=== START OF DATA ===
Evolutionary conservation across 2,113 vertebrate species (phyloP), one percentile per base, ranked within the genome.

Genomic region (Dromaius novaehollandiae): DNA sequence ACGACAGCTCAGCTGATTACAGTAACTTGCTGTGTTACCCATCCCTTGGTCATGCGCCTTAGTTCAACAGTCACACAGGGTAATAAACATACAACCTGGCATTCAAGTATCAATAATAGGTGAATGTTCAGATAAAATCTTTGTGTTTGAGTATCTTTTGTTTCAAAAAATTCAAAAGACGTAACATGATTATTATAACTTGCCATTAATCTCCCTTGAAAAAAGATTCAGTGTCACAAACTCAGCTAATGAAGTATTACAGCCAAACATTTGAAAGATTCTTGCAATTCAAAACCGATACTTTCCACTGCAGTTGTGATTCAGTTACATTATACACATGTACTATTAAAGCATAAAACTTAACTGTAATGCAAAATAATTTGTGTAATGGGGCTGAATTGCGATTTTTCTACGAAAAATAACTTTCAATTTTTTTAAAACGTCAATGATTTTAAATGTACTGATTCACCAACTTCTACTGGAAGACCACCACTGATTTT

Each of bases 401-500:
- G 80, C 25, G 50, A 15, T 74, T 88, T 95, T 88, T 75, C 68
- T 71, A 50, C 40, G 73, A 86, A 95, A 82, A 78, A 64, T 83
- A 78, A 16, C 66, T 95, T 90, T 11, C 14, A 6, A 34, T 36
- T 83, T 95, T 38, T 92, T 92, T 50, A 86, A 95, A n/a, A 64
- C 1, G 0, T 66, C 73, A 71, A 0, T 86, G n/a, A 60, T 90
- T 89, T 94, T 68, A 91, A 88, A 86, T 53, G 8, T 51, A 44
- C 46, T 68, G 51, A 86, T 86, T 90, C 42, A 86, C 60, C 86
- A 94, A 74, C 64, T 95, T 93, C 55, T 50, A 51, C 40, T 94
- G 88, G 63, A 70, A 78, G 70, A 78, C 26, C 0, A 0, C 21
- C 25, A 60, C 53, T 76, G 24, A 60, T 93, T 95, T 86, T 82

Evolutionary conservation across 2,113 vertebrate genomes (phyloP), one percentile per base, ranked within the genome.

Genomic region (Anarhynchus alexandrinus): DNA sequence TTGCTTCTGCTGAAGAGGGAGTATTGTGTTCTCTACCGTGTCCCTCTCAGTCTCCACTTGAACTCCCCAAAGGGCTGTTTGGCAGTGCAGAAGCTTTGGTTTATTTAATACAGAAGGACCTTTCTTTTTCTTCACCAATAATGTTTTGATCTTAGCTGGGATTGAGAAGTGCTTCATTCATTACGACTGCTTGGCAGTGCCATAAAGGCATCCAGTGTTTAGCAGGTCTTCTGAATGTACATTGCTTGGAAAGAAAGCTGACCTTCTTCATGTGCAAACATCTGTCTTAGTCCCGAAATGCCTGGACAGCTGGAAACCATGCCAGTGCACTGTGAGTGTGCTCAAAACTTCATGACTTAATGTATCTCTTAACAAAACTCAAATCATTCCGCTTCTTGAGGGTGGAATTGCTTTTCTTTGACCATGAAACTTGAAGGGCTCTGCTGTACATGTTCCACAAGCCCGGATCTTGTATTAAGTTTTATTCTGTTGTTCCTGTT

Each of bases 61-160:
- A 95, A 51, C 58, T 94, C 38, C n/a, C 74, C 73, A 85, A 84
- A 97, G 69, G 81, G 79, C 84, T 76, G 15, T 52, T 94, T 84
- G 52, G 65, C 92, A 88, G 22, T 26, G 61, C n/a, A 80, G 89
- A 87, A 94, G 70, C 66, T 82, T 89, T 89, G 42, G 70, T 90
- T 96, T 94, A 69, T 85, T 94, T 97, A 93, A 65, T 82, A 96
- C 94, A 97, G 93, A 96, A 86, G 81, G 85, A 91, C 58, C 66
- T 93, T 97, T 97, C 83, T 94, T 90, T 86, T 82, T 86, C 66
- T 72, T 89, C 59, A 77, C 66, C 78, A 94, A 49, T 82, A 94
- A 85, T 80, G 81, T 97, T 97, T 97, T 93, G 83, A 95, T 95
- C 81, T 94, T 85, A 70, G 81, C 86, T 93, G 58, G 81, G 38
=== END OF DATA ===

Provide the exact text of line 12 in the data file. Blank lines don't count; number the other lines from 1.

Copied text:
- G 88, G 63, A 70, A 78, G 70, A 78, C 26, C 0, A 0, C 21